Proposed regulatory reforms are set to give a boost to Brunei Darussalam’s information and communications technology (ICT) sector, an area of the economy that the government has targeted for growth.
In mid-February, Hj Yahkup Hj Menudin, CEO of the Authority for Info-communications Technology Industry (AITI), the state agency charged with both developing and regulating the ICT sector, said his organisation was looking to boost competition in the market.
A review of policies is under way, with the objective of streamlining the process for licence applications, as well as improving licensing terms and conditions for telcos and broadcasters, both of which fall under the purview of AITI.
According to Hj Yahkup, a new licensing framework would allow the regulator to introduce a new competition code, which would facilitate entry by smaller entities and boost innovation in the market.
“This is AITI’s vision to create vibrant ICT industry with more new players coming into the markets providing more new innovative services and more choices for consumers,” he said.
A chance to grow
Giving a boost to the ICT industry is among the goals of the government, which is hoping to raise the sector’s contribution to GDP from around 2% today to 6% by 2015.
Of the roughly 200 registered ICT firms operating in the Sultanate, the majority are resellers, distributors and hardware vendors, mainly importing hardware and software.
A report issued in mid-February by the UN Conference on Trade and Development (UNCTAD) showed that imports of ICT products totalled $147m in 2012, equivalent to 4.12% of merchandise imports. On the positive side of the ledger were ICT exports, which rose to $36m in 2012, almost four times the figure from 2006.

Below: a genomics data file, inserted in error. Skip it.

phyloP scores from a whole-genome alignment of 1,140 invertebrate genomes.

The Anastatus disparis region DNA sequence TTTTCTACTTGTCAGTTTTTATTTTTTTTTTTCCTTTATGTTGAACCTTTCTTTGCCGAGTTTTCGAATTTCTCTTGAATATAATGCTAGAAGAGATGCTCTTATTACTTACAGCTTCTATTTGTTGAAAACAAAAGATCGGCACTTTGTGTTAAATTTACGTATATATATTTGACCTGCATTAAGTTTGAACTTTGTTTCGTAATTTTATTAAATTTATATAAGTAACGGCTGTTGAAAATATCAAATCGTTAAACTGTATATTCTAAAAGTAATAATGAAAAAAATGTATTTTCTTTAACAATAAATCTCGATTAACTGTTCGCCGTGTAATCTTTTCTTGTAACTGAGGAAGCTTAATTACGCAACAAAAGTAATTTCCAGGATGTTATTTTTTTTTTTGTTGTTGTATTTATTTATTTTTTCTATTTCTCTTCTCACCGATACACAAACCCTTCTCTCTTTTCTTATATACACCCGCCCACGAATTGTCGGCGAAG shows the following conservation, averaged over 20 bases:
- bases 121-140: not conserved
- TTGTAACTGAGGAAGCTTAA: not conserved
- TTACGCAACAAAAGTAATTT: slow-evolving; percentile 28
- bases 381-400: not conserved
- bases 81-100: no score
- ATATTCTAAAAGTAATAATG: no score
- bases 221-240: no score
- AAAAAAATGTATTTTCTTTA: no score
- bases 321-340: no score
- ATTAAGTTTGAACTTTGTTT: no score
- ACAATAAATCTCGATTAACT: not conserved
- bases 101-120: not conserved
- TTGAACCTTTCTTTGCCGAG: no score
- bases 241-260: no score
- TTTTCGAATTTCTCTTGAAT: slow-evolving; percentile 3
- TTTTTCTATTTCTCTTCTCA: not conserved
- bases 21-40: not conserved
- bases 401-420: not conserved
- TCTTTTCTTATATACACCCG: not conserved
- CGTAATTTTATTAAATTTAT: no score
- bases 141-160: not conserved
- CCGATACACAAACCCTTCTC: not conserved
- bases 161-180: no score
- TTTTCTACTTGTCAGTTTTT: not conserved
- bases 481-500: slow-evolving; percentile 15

Local demand is evident, as uptake of ICT products within the community is extensive. Mobile phone penetration rates reached 120% in 2013 and at least 80% of homes have one laptop. These figures will continue to rise, the Ministry of Communications has forecast, with both computer and phone ownership rates set to climb as more homes and businesses are connected to the new fibre optic network and telecos step up the roll out of 4G services.
As of the end of 2013, almost 12,000 households had been linked to fibre-to-the-home (FTTH) service, with a total of 45,000 to be wired up within three years, as part of a $180m upgrade of the network infrastructure aimed at boosting internet speeds and reliability.
Another significant advancement in 2013 was the doubling of average download speeds, a result of expansions in the country’s international bandwidth and the extension of fibre-based high-speed broadband services. In early February, AITI reported that the average download speed had improved from the 2012 rate of 2.27 megabytes per second (Mbps) to 4.83 Mbps, while upload speeds had increased from 0.96 Mbps to 3.29 Mbps.
Ready to rise
These advances have been recognised by the World Economic Forum in its annual Network Readiness Index, with Brunei Darussalam steadily climbing up the global rankings. Since 2010 it has risen from 63 out of 144 countries on the index, which measures the impact of and access to ICT on a society and its economy, to 57 last year.
Developments such as the roll out of the FTTH, 4G services and higher phone and computer penetration rates will help promote the cause of the indigenous ICT industry, with the stronger infrastructure backbone and improved speeds and access likely to encourage greater usage by both the general public and businesses. This in turn is expected to boost sales of ICT products.
Though the opportunities are there, not all of Brunei Darussalam’s ICT firms have fully embraced them, according to Minister of Communications Pehin Dato Hj Abdullah Bakar. Addressing a business forum on January 25, the minister said local ICT suppliers needed to do more to build on the existing network readiness. Both the commercial and retail segments offer potential for growth, he said, something industry players can leverage and develop.